Jury determined CommScope infringed on two of Dali’s patents and Dali infringed on five of Commscopes.
Dali Wireless, which designs wireless systems to help improve in-building cellular communications, recently won its multi-year legal battle with CommScope Technologies, the company announced in a release. The decision came from the United States District Court for the Northern District of Texas in Dallas on June 19. CommScope filed its lawsuit with the U.S. District Court in February 2016, but the jury unanimously sided with Dali Wireless on numerous case-critical issues.
The Dallas jury decided CommScope had infringed on both of Dali Wireless’ patents-in-suit and awarded the company $9 million in damages. In the same lawsuit, the jury determined Dali Wireless infringed CommScope’s patents, which will expire soon and awarded CommScope $1.98 million. Dali had asserted U.S. Patent No. 8,149,950 in this litigation, but both parties settled the claim when Texas Instruments, CommScope’s supplier on the relevant chip, formed an agreement with Dali to license the ‘950 patent.
“We feel justice was served by this jury decision,” Dali Wireless CEO Albert Lee told Connected Real Estate Magazine. “I believe CommScope felt threatened by Dali as a startup and innovator. We entered the market with very disruptive technology and CommScope felt a need to slow us down.”
The dispute between the companies began in 2015 when Dallas Fort Worth International Airport selected Dali over CommScope to install distributed antenna systems (DAS) in airport buildings. After DFW awarded Dali the contract, CommScope filed a lawsuit that claimed Dali had infringed on its patents. Dali filed a countersuit, claiming CommScope had infringed. The case went to court earlier this month, and after three weeks of proceedings, the jury provided its ruling.
“We are very proud of our trial team,” attorney Cris Leffler of the Seattle office of Dorsey & Whitney LLP, who represented Dali said in a statement. “Dali Wireless’ innovative technology rightfully stood up over CommScope’s older technology, which is apparent given the large difference in award amounts.”
“Dali Wireless honored us by trusting us with this important challenge,” Mark Strachan of the Dallas office of Bradley Arant Boult Cummings LLP that also represented Dali said. “We are very pleased that the jury recognized and protected the value of Dali Wireless’ intellectual property. If this were a football game, then Dali Wireless scored a touchdown and a field goal, and CommScope had only a field goal. As time ran out, Dali Wireless walked away with the trophy.”
Dali Wireless also recently filed another lawsuit against CommScope in U.S District Court for the District of Delaware to enforce other patents that cover the company’s next generation technology in wireless distribution systems. Dali is seeking damages and an injunction to stop the manufacturing, sales and distribution of CommScope OneCell and ION E-products, which are also marketed as “Era C-RAN antenna system.” The Delaware case is still pending.
“This is a victory not just for Dali, but for the entire industry—especially the innovators,” Lee told Connected. “Small companies that bring disruptive innovation often threaten the market share and revenues of incumbents like CommScope. They are larger, and with much deeper pockets, use whatever means they can to extinguish their risk, often at the expense of the small innovators. We are committed to protecting our IP and fortunate to have been able to battle through to the end of the case, as it was quite tough commercially and financially throughout the long process.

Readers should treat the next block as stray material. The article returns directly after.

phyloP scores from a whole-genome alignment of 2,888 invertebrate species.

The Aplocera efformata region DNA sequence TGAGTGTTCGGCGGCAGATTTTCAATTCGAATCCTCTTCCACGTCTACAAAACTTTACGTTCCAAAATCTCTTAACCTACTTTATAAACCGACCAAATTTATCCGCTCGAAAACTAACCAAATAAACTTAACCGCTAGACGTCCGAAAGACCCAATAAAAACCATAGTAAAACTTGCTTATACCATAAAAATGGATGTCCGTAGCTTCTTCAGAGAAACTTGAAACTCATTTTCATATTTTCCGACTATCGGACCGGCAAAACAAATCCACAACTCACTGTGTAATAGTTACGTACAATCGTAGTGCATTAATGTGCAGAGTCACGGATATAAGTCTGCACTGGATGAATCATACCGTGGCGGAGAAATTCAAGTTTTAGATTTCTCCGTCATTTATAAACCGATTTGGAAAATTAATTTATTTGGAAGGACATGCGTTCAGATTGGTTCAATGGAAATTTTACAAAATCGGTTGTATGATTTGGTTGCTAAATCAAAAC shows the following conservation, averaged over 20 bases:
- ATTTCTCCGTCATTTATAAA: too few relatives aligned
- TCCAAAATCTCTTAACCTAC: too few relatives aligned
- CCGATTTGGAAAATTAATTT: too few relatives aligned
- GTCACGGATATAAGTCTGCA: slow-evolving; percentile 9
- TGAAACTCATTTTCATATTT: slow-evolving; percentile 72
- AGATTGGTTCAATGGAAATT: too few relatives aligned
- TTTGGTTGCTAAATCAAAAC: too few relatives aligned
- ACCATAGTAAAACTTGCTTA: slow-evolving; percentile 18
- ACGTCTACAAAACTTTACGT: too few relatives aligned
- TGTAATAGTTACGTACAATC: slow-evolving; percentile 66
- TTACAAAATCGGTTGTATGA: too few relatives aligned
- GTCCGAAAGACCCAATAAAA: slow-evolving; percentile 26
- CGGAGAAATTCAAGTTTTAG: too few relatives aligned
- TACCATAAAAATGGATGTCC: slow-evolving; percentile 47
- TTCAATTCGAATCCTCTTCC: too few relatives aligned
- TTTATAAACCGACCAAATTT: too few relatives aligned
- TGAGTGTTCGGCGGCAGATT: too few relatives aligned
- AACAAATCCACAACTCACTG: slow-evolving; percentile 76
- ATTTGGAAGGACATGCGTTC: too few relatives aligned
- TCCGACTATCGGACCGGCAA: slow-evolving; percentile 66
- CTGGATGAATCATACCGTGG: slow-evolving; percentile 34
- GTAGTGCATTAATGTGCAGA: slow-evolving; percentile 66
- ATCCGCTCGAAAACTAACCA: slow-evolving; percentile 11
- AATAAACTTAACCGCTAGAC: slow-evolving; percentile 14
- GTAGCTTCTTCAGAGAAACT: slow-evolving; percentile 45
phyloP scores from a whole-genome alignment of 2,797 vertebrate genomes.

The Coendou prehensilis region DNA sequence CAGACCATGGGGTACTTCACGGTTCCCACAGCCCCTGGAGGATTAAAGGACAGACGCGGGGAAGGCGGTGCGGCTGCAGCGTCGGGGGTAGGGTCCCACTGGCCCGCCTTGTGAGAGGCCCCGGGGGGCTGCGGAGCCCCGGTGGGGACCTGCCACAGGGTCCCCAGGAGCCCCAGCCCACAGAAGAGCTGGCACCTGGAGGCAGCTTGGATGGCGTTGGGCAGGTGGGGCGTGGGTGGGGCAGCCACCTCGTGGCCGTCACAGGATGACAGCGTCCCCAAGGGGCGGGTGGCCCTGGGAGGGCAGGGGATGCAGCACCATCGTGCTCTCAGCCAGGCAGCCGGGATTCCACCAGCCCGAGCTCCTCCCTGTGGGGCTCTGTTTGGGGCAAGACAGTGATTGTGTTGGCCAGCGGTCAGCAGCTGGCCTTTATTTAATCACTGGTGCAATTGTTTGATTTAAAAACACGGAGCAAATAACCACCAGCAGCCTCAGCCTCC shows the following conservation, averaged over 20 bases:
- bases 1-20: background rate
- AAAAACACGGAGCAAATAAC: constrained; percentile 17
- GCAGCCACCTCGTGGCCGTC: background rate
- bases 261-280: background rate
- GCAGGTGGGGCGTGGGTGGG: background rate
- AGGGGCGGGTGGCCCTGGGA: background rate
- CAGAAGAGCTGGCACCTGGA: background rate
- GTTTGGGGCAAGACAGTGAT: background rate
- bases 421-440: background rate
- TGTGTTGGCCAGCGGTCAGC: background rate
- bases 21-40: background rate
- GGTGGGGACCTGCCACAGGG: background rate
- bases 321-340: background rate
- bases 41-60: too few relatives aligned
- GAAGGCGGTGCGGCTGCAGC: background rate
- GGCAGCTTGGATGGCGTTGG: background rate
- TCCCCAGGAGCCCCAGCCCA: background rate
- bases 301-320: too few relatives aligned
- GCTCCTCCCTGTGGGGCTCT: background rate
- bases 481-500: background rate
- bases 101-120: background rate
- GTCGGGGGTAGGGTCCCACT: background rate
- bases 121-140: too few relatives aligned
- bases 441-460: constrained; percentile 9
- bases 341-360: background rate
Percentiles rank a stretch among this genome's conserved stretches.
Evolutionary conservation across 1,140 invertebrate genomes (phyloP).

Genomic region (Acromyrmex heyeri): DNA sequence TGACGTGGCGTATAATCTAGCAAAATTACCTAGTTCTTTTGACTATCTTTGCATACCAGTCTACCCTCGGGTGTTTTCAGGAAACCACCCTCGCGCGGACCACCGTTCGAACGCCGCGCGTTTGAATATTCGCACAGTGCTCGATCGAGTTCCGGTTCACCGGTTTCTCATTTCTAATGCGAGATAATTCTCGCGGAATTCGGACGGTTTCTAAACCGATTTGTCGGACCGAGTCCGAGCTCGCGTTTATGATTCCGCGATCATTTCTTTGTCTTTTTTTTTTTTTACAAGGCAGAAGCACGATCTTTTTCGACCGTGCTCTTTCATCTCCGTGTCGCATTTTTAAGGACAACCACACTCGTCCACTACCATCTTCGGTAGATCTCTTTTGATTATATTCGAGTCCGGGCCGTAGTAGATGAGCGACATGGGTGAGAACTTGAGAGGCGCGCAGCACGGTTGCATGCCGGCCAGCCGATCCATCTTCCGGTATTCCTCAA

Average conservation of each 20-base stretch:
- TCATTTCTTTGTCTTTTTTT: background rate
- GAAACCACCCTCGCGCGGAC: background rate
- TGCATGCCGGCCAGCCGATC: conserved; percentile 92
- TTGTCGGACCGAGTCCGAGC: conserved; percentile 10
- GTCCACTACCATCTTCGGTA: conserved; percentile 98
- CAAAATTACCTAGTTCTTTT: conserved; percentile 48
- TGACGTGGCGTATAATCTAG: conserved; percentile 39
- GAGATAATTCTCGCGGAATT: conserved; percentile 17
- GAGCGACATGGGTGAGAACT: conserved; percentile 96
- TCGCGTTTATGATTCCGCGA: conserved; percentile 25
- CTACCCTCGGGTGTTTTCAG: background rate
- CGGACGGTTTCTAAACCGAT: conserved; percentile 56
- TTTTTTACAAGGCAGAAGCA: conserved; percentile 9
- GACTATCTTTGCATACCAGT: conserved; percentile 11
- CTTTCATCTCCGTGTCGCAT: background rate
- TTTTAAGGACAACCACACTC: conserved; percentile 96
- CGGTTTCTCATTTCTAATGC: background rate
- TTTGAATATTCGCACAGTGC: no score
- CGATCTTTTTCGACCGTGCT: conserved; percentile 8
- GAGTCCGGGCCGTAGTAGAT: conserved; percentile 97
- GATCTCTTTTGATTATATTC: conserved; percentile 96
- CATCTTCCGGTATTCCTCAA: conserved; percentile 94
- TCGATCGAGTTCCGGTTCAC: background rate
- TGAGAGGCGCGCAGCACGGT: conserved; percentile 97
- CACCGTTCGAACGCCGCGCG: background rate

Prior to press time, CommScope responded to Connected Real Estate Magazine’s request for a comment. The company believes it too received a favorable jury ruling as the verdict upheld its patents relating to digital DAS. CommScope pointed to the fact that the Northern District of Texas jury found that Dali’s t-series and Matrix products willfully infringed each of CommScope’s five asserted patents.
The damages awarded were based on relevant sales of the products in question. CommScope’s sales were $185 million versus Dali’s $2.5 million, according to CommScope. That means Dali’s $9 million award was based on $185 million, while CommScope’s $2 million award was on $2.5 million. Additionally, CommScope’s $2 million award does not take into account the jury’s finding of “willful infringement,” which is still to be determined. CommScope is entitled to requested enhanced damages and will file post-trial motions, including motions to set aside the jury verdict as to Dali’s patents.
Meanwhile, the Patent Trial and Appeal Board (PTAB) rejected Dali Wireless’ petition challenging the validity of CommScope’s patent relating to digital (DAS). The PTAB has granted CommScope’s petition to institute an Inter Partes Review challenging the validity of one of Dali’s patents asserted in the Texas action relating to digital distributed antenna systems. A final decision on the merits is expected later in August 2019.
“The favorable ruling for our DAS patents is a win for CommScope and our customers,” Matt Melester, Senior vice president, Office of the CTO for CommScope said in a statement. “We will continue to protect and defend CommScope’s intellectual property while delivering innovative products and solutions to help our customers succeed in their markets.”